Intro: At a recent NCSS staff meeting, we discussed the difference between positive psychology, which is one of the pillars of the START model, and toxic positivity, which can happen when negative feelings are totally avoided instead of addressed. These two concepts of positive psychology and toxic positivity are often conflated, even with the best of intentions. We asked one of our leadership team members to elaborate on this experience in the blog entry below.

By Jenee’ Lewis-Walker, Psy.D.

A couple of years ago, I attended a thought-provoking presentation entitled Moving from Safe Spaces to Brave Spaces, facilitated by Derrick K. Willis, MPA. This session explored strategies for turning safe spaces into spaces that incorporate honest dialogue to facilitate increased understanding, empathy, and acceptance. Ideally, safe spaces are often perceived as free of bias, conflict, or criticism. Potentially threatening actions, ideas, or conversations are frowned upon, and retaliation is not permitted. Within safe spaces, individuals are reassured. They are included and heard, and anxiety about emotionally charged events are replaced with acceptance and positive reinforcement. While the concept of safe spaces seems well-meaning, critical, honest dialogues may not occur due to fears of offending or feeling attacked. As such, are safe spaces truly safe, when adversities remain masked and/or unaddressed? Dr. Willis challenged the concept of “safety” and charged participants with courageously creating spaces that facilitate difficult, but necessary and “brave” conversations.

In a world that often feels invalidating at every turn, it is natural to seek spaces that provide positivity, hope, and a sense of solace, but at what cost? The field of positive psychology focuses on the scientific study of human strength and wellbeing. It focuses on understanding and promoting positive emotions, personal strengths, and fulfilling life factors. Environments that utilize these principles seek to focus on the positive aspects of circumstances in an effort to create a sense of hope and resilience. The premise of this theory is that it can promote a sense of safety and hope for the future (Seligman, 2000). However, while adversity is inevitable, safe spaces should not be utilized as an apparatus for avoiding uncomfortable circumstances. When avoidance is pervasive there is a risk for the presence of toxic positivity. According to Tomasulo (2023), toxic positivity is “the belief that one should only focus on positive thoughts and emotions while suppressing or ignoring any negative feelings.” The tendency is to “always look on the bright side, no matter what challenges we may be facing.” The tendency to ignore what requires addressing can breed increasingly problematic and potentially toxic outcomes.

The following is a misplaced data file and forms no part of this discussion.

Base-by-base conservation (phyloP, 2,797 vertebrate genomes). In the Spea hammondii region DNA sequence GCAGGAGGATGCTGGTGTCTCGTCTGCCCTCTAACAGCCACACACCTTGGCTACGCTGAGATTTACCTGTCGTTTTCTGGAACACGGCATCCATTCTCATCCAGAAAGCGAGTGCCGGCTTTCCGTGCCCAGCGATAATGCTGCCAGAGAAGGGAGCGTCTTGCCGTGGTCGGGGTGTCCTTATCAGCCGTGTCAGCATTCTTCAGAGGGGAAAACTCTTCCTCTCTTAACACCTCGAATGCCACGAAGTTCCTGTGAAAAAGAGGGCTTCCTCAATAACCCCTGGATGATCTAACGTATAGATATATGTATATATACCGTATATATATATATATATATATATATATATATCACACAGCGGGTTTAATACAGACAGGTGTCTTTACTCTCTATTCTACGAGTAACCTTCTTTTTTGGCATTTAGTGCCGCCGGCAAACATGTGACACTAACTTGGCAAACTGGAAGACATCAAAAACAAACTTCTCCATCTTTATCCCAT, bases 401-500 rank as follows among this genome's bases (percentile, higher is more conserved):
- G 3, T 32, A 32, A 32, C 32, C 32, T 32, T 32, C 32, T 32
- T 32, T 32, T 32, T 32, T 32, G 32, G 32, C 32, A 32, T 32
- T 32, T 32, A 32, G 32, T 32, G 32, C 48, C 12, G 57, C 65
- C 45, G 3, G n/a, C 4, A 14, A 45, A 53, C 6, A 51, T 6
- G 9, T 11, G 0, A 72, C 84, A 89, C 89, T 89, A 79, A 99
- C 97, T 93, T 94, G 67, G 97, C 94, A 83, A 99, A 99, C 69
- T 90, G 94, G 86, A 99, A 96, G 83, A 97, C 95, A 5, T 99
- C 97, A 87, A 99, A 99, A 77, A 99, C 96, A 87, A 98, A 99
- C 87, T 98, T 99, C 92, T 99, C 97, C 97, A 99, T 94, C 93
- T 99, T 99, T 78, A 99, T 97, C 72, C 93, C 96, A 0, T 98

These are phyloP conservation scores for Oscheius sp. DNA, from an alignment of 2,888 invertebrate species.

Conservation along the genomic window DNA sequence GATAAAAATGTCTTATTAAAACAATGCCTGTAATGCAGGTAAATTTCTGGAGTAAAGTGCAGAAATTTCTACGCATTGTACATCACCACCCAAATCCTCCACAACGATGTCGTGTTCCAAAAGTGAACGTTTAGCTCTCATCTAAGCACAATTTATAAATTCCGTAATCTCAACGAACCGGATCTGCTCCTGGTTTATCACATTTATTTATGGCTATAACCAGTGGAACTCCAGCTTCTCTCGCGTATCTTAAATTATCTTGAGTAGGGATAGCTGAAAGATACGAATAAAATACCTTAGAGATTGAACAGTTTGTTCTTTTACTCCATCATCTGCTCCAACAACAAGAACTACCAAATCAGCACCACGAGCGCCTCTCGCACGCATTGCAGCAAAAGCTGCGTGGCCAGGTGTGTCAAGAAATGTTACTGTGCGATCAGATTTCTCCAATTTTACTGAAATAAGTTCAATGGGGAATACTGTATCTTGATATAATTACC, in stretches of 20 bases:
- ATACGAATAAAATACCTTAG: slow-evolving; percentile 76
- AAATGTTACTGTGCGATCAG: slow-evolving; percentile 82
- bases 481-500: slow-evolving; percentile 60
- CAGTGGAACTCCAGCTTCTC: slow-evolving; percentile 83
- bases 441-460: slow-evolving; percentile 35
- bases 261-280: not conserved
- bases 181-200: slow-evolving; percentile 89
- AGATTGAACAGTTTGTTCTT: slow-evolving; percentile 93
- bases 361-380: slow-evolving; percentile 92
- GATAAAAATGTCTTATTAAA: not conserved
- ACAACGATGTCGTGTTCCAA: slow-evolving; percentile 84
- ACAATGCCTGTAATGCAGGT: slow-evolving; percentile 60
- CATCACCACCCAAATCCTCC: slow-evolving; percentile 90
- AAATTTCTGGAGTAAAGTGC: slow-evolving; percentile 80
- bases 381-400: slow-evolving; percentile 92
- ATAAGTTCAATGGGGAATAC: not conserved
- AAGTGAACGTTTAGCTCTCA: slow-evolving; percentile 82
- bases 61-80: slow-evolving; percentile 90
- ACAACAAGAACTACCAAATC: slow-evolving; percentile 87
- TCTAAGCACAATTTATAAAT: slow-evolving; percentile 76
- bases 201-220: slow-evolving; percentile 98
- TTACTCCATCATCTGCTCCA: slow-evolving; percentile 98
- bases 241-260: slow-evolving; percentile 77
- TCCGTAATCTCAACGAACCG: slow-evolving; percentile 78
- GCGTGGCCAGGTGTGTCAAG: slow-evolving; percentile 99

As I reflect on my own personal experiences when tasked with the responsibility of creating a safe space, I can relate to the temptation and at times, the practice of withholding necessary conversations while attempting to preserve the illusion of safety; only to later discover that my efforts to avoid discomfort ultimately resulted in an atmosphere of inauthenticity, misunderstanding, and isolation. I learned that creating inauthentic spaces reduces opportunities for growth, and it can hinder opportunities for improved understanding, true connections, and accountability. When addressing negative circumstances in spaces that are deemed safe, it may be scary, but it is necessary to acknowledge and process negative emotions. If not, pervasive avoidance can be quite damaging and can hinder genuine interactions. If one is not allowed a space to process their full range of emotions, is that space truly safe? If one is not given the opportunity to receive necessary feedback, are opportunities to learn and become better really provided?

How does one maintain an environment that feels safe, but also provides a platform for authenticity?

  • Be willing to be vulnerable and lean into the feeling of discomfort. Discomfort can be important. It is often in those moments that we can learn and grow the most. Allowing yourself and others to experience a full range of emotions without judgement or harsh criticism can lay the foundation for a potentially safe space.
  • Facilitate honest conversations with compassion - “Honesty without compassion is cruelty.” (Bruce Kasanoff). Practice empathy, compassion, and active listening. When providing feedback, allow one the freedom to respond accordingly. Validate expressed feelings. Communicate clear expectations and an openness to receive honest feedback.
  • Practice self-reflection. Practice awareness of your own thoughts, feelings, and beliefs. Also, be aware of your own strengths and areas of growth. Be willing to explore other perspectives. By increasing mindfulness of the pressure to always be positive, we can begin to dismantle the toxic positivity mindset.

While safe spaces attempt to foster inclusive environments, they may inadvertently prioritize the comfort of others and lead to toxic positivity. When we prioritize authentic dialogue, we can foster spaces where strengths and challenges are both recognized as valid. As facilitators we can support those we collaborate with to embrace hope while legitimizing and navigating the very real challenges that are being faced.


Seligman, M.E.P. & Csikszentmihalyi, M. (2000). Positive psychology: An introduction. American Psychologist. 55(1), 5-14.

Tomasulo, D. (2023, October 11). Dark Side of Hope: The Dangers of Toxic Positivity [Blog post].…


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